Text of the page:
It’s always nice to pull into a larger city on the road just to expand your food and entertainment options. Eugene is the largest city in Oregon after Portland, just barely edging out Salem for that distinction. Downtown Eugene has nice shops, restaurants and cultural amenities without the big city traffic and noise, likely reasons that it has been on several lists as one of the best places to live in the U.S. Tonight, we were looking forward to a Vietnamese dinner and movie. Within blocks of each other were what we were looking for: a Vietnamese-French restaurant (Bon Mi) and an art house cinema (Bijou Metro, where we saw “Frances Ha”).
The French menu consists of French-inspired sandwiches, though they appear on the surface to be kinds that you might get at any good sandwich restaurant. The Vietnamese menu is a bit more extensive with pho, bun and, as the restaurant’s name would suggest, banh mi. My wife and I had the same entrée in mind, bun thit nuong (☆☆☆) as an antidote to the long day of driving in warm weather.
It came in a large bowl with a generous amount of grilled pork, a nod perhaps to American appetites. The rice vermicelli, rather than the usual thin bun noodles, were thicker (banh canh) like Japanese udon, making it a more substantial noodle salad. Nuoc cham was served in a very small dish, making me wonder if it would be enough to dress the large salad. Rather than dipping, I prefer to toss the sauce into the bowl and mix everything up. Everything in this case was the noodles, pork, plenty of cilantro, green onions and do chua (shredded pickled carrots and radish). A fair amount of the last item compensated for the skimpy nuoc cham, imparting a sweeter, vinegary element. We had no complaints because the dish was very tasty, an intriguing variation with the savor of delicious pork and chew of thick noodles.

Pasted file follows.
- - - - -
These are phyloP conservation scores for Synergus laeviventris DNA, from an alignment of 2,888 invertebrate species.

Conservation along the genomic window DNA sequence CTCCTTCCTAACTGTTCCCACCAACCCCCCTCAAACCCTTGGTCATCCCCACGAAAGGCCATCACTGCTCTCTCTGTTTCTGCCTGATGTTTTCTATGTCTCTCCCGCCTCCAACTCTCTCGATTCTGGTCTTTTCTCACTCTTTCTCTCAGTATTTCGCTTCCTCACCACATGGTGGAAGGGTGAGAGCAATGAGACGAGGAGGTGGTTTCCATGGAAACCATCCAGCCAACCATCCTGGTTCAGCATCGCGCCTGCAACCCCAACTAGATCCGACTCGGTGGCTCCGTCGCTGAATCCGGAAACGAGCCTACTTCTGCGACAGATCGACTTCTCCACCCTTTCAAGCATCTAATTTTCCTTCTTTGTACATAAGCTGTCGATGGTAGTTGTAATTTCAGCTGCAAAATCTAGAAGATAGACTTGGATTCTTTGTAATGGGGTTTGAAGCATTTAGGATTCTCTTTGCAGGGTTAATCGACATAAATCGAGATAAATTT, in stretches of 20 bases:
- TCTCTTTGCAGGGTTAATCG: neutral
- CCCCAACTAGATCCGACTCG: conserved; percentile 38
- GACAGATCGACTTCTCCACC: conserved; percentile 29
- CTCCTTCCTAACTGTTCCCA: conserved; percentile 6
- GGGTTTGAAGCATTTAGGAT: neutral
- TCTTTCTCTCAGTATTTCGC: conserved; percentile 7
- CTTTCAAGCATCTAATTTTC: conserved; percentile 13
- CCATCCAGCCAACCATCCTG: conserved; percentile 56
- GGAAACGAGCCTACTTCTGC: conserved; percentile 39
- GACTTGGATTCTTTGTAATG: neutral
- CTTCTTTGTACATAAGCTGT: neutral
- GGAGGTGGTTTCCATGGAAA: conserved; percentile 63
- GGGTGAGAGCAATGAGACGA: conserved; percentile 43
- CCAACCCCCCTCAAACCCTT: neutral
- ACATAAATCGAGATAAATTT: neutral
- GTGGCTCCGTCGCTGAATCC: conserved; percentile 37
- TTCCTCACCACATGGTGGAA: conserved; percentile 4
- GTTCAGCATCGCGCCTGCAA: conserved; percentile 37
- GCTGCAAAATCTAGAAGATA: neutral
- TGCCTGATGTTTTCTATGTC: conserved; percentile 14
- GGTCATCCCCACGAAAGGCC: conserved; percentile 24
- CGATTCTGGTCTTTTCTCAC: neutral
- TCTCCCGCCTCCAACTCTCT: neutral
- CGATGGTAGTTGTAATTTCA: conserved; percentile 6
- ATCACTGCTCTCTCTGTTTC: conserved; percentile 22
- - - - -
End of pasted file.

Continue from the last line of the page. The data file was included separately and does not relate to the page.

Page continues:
If we come back here again, we’ll have to give the pho and banh mi a shot.
Whenever I drive between Weed and Mt Shasta (the town) along I-5 in northern California, my breath is taken away by the spectacular beauty of Mt Shasta (the mountain) looming to the east. For some odd reason, I had always assumed that Mount Shasta was a national park. Conversely, I never before thought that Mount Lassen was, which we had just visited. Maybe the majesty of Shasta gave me the impression that it should be an important charge of the National Park Service. Some research revealed that there had been several attempts to get Congress to confer park status as far back as 1912, but all have so far failed. Ironically, though there were resolutions in the House for both in 1914, Mount Lassen drew attention away from Shasta when it erupted that very year and all effort was expended by Congress to make Lassen a national park. It seems that there is nothing unique about Shasta and its surrounding area that other established parks already showcase, so the argument goes. So for now, Shasta has to content itself with being a National Natural Landmark, which is equivalent in a beauty contest to getting the “most inspirational” award.
There are many a Black Bear Diner on the West Coast, 59 and counting. Truthfully, we had never heard of the chain before until we were here in Mt Shasta. And, as it turned out, this is where it all started. There is nothing to suggest a franchise except for the sign outside (above) and the menu printed on the inside pages of what looked like an informational newspaper (for mass distribution?). There are also more than the usual number of diner-labeled gift items in a small alcove which implies there might be other outlets. Otherwise, the interior has the look of a local diner or coffee shop.
The waitress told us that their chicken fried steak (☆☆☆) is a customer favorite, so that settled it for us. It was quite possibly the best I’ve had though it must be said the dish is not a usual breakfast choice for me. The steak was wonderfully tenderized and the breading nicely seasoned, crunchy and not in the least greasy. The gravy, which has never impressed me wherever I’ve had it, was adequate enough. Black Bear Diner encourages customer choice, so we opted for country red potatoes and poached eggs, both good.
Chicken fried steak, country potatoes and poached eggs
The breakfast menu invites return visits. We won’t have to travel to Mt. Shasta for that, because there is one in Federal Way.
A whimsical touch to the diner’s ambience are the wood bears carved out of Washington red cedar.